11. @Ralph: That’s because you’re making additional assumptions, and extrapolating from the core concept – which is not about the actual execution, but about the principle itself, which is somewhere along these lines: have the player feel significantly vulnerable, and confront him with a threatening, unforgiving situation/environment, without providing almost any information that could be used to players benefit, or to make sense of what is it exactly that’s going on.

    There is a bunch of ways to do this. In addition, a full blown game doesn’t have to strictly follow this concept the entire time (or can replace it with something else in certain sections).

    For, example, take Braid: the core concept and mechanics there is time manipulation, but, as you go from one stage to the next, you don’t see one and the same execution of that concept over and over again – instead, it evolves in different, exciting ways.

  12. P.S: OK, Braid has more depth to it than just “time manipulation”, but let’s say that that is the “core” concept in the context of the example above.

  13. @TheGreatCthulhu: I agree but evolving from the core in a game which is about feeling powerless is harder to do than something oriented around skill or gratification. Most games, including Braid, are about being empowered (being able manipulate time to solve puzzles) and using that to your advantage; solving ever increasing difficult challenges. Something like Slender is about trying to work inside a system that is greater and more powerful than you.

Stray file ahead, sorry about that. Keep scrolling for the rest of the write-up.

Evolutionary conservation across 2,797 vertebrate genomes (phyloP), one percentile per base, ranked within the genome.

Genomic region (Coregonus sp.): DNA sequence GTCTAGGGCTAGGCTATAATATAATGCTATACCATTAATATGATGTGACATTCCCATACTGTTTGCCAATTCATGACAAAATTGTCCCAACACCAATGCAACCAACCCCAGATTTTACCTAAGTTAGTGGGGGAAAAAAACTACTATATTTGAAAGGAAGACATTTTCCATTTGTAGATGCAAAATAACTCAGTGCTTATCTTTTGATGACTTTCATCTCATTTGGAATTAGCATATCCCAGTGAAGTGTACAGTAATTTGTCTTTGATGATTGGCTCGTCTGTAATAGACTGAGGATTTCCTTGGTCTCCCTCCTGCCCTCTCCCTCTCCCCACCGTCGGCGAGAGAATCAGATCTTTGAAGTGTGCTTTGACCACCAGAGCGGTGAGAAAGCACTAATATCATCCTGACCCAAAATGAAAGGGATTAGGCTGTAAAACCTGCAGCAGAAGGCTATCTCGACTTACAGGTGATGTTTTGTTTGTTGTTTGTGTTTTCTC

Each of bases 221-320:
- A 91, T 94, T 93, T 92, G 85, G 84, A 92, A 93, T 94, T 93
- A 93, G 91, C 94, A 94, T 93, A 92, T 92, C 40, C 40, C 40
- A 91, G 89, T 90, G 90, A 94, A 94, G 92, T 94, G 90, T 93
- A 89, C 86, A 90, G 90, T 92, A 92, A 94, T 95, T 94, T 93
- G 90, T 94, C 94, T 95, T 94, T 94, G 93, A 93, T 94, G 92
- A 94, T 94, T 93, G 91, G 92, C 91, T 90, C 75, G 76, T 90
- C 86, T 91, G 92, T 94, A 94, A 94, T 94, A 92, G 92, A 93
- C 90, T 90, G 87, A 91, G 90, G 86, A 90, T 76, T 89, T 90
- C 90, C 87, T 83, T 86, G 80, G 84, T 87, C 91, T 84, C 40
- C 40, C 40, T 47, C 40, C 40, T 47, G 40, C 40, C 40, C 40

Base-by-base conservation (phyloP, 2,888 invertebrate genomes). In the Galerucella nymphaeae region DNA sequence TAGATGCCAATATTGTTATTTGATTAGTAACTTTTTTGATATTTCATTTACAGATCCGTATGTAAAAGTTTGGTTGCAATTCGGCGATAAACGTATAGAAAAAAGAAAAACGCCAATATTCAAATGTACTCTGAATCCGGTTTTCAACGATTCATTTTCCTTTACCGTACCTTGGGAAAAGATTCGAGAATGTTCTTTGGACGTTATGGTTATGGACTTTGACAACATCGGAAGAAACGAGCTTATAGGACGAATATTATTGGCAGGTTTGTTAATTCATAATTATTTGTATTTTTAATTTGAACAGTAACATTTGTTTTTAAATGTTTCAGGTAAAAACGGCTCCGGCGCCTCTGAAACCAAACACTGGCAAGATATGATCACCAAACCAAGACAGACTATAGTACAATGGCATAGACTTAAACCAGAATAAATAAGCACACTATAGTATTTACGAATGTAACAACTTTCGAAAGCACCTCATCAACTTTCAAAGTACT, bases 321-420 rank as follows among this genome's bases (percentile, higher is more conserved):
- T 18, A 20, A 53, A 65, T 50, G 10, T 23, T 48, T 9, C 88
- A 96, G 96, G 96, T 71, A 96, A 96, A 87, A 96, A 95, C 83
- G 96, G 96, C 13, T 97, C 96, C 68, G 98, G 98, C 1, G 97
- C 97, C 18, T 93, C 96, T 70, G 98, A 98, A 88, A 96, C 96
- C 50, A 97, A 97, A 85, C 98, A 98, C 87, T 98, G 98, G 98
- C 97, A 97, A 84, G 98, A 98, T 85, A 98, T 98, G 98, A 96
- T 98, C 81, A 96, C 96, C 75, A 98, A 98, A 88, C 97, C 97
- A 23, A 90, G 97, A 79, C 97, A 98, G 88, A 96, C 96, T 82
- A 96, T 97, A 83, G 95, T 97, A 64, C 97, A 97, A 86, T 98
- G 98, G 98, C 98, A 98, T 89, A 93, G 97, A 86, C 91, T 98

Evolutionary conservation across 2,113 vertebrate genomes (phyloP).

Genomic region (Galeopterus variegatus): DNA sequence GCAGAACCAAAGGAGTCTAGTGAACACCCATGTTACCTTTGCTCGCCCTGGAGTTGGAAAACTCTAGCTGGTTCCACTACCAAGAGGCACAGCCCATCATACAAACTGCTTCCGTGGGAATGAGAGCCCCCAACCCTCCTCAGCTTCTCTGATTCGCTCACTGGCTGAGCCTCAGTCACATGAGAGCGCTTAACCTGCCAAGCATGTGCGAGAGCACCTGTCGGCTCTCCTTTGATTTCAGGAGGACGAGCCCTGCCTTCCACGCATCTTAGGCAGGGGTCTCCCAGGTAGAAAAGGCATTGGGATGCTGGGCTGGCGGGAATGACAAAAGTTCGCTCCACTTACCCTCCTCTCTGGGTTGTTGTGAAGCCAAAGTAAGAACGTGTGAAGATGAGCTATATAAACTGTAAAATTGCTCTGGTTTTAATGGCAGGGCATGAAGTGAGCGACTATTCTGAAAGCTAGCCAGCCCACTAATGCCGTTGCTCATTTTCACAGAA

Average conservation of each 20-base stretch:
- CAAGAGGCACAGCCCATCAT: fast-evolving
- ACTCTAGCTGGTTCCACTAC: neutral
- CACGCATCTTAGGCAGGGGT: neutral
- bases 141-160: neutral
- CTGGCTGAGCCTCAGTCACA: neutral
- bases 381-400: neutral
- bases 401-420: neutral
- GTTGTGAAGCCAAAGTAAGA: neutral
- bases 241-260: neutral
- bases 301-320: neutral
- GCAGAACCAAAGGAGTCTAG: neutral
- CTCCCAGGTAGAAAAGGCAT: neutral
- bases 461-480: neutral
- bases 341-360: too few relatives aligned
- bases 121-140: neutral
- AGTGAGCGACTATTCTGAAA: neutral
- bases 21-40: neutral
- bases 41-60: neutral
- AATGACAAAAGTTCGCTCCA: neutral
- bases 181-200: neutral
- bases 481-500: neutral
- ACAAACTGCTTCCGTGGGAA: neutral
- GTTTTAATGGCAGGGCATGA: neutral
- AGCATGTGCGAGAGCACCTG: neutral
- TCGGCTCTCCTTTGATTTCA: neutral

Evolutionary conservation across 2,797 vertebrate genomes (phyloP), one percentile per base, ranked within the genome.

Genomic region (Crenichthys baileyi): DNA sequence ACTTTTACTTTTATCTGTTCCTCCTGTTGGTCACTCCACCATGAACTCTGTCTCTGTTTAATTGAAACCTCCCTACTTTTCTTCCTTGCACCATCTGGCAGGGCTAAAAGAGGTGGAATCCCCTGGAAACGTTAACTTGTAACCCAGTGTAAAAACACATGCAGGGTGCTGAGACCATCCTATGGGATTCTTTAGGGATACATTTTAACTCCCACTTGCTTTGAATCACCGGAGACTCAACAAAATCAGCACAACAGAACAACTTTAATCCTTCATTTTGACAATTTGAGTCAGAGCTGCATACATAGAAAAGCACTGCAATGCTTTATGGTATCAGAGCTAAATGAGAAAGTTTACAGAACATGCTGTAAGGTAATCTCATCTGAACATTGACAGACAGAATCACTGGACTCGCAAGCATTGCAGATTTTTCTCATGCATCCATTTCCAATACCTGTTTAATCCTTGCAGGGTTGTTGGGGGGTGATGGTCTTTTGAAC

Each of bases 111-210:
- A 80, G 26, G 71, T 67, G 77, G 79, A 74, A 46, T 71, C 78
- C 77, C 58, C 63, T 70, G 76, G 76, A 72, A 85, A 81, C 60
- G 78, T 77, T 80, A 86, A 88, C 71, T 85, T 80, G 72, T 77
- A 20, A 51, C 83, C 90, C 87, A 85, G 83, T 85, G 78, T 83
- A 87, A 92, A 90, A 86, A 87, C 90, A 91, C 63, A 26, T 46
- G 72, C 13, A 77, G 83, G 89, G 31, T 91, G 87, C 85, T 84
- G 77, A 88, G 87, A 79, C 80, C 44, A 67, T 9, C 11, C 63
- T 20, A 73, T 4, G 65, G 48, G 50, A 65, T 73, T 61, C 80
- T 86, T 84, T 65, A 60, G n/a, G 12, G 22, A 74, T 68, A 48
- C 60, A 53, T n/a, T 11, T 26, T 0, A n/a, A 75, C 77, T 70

But I agree there are enough ways one could come up with to keep players in the dark. But there will have to be an initial incentive to willingly play something like that. There has to be some kind of connection. Be it the letter James got of his dead wife in Silent Hill 2, the memories of Daniel in Amnesia or the notes and tapes of Marble Hornets. The game of Slender has no real (ingame) reasoning to why it is all happening and this might separate it from a being ‘full’ game or at least decrease its potential of being a meaningful experience to me personally.